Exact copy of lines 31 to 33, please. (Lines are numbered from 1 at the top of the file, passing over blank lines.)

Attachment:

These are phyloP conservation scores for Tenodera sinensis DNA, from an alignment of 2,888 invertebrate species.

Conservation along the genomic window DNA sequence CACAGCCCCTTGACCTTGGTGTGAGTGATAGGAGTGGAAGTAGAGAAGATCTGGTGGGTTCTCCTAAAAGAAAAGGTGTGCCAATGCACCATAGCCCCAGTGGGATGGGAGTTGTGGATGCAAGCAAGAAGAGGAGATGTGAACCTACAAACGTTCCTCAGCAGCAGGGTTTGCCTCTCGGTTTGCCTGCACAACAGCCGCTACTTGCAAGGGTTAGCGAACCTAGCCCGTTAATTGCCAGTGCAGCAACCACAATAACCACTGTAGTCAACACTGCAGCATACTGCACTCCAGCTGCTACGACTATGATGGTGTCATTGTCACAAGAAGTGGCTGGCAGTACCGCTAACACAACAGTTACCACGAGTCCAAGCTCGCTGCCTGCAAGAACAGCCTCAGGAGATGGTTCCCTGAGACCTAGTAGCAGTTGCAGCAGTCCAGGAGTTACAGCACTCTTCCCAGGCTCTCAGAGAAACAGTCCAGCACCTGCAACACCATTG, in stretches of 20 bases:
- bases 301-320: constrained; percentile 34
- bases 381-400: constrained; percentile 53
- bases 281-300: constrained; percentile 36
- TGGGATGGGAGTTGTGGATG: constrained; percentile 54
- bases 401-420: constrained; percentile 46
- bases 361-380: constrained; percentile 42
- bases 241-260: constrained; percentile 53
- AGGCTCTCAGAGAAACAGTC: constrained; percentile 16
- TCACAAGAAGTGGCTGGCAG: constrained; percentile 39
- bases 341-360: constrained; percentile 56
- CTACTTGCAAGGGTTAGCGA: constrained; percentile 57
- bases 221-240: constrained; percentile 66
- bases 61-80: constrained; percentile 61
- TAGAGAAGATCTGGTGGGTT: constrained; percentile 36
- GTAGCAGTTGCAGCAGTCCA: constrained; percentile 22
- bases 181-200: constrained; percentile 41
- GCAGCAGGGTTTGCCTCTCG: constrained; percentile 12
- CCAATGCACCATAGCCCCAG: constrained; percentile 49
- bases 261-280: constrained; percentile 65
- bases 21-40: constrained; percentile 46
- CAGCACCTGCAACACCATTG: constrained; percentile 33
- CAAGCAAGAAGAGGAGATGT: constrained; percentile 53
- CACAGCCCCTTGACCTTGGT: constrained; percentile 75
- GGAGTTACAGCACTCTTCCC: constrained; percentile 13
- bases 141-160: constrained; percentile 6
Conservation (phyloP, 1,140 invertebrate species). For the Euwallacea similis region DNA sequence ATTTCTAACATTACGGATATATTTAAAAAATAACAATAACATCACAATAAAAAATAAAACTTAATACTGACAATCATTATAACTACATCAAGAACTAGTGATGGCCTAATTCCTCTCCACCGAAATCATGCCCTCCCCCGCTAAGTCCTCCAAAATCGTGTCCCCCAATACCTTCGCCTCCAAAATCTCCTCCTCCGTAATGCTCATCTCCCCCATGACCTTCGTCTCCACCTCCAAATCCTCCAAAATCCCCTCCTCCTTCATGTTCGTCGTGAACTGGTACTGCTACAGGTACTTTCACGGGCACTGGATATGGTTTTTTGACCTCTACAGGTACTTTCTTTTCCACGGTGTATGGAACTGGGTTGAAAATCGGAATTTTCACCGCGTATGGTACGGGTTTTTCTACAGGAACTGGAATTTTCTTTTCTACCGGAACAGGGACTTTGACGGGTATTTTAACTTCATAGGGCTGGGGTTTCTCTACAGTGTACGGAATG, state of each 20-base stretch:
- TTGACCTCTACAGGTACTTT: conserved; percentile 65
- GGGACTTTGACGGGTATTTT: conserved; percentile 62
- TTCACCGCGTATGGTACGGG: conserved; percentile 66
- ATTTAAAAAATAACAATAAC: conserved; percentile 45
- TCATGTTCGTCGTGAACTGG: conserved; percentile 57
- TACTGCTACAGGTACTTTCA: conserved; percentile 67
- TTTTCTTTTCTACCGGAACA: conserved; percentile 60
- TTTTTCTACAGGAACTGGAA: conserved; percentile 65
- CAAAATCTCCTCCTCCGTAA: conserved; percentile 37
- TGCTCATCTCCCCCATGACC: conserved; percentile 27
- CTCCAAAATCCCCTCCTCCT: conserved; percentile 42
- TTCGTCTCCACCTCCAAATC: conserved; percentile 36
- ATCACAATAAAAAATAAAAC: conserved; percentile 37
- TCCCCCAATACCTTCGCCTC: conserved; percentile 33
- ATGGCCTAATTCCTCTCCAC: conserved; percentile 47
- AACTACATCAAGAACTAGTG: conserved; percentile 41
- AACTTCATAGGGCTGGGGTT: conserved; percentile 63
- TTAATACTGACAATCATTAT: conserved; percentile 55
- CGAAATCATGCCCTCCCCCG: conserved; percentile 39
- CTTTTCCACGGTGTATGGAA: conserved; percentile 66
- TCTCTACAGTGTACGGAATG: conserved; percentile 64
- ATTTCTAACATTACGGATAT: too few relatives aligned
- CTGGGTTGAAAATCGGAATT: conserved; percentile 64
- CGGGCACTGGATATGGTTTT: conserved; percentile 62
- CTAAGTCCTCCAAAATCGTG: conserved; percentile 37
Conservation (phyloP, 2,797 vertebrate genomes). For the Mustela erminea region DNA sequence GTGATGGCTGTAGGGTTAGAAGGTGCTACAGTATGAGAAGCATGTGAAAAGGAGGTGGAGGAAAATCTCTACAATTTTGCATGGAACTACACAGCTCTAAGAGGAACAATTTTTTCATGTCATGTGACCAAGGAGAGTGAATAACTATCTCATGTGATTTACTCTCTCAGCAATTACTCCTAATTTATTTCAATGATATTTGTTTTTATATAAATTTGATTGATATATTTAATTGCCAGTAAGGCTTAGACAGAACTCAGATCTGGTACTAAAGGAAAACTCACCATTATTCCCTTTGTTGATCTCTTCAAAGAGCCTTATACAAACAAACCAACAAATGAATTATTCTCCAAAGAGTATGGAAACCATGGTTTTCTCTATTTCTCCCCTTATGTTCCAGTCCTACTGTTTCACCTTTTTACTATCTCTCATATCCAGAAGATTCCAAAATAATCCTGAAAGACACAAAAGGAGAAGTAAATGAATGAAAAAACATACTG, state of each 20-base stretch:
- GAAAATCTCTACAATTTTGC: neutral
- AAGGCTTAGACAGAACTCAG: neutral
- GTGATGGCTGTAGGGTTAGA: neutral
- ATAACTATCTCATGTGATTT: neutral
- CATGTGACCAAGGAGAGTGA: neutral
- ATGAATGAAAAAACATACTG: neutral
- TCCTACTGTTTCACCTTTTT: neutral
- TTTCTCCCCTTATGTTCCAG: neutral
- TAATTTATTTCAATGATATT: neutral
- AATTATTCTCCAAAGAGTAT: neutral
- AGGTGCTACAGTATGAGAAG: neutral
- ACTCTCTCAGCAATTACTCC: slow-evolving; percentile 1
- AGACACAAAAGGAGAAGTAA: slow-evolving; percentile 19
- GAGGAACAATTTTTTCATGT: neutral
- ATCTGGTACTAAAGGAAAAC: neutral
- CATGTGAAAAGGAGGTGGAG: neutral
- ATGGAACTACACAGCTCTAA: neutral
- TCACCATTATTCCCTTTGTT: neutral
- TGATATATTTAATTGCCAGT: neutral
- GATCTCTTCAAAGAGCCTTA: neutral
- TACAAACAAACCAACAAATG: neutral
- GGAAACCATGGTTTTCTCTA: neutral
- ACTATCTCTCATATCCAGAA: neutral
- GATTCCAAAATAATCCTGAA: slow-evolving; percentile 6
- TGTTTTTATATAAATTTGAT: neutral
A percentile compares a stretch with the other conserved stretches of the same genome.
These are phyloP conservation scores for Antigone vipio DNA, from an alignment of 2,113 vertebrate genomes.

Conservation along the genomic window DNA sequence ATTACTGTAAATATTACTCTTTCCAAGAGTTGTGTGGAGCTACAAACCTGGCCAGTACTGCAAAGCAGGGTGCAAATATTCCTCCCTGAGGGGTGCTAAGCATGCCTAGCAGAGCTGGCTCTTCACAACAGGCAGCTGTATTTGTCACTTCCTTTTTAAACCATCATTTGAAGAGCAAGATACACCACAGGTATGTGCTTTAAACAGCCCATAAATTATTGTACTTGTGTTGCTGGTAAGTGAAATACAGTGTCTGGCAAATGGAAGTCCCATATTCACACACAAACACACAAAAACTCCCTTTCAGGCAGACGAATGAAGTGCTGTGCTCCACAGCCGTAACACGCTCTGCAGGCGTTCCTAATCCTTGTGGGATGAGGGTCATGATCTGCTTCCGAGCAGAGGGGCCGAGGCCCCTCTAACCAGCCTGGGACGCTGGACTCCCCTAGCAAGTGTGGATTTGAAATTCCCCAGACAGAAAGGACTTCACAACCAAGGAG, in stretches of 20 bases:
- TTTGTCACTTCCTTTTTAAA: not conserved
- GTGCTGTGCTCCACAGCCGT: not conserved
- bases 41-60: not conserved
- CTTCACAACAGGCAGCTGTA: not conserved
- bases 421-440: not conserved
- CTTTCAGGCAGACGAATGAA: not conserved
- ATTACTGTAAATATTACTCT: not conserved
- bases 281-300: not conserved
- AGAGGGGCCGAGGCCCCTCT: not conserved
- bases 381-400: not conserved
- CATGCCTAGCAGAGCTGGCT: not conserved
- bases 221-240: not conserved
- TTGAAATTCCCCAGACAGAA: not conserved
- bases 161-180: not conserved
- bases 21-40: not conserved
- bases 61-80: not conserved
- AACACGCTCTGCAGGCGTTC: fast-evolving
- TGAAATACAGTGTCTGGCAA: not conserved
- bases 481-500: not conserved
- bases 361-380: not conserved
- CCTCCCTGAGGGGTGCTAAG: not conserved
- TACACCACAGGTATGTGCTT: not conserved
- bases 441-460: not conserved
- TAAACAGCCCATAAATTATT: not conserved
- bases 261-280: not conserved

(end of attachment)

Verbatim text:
- TTCACCGCGTATGGTACGGG: conserved; percentile 66
- ATTTAAAAAATAACAATAAC: conserved; percentile 45
- TCATGTTCGTCGTGAACTGG: conserved; percentile 57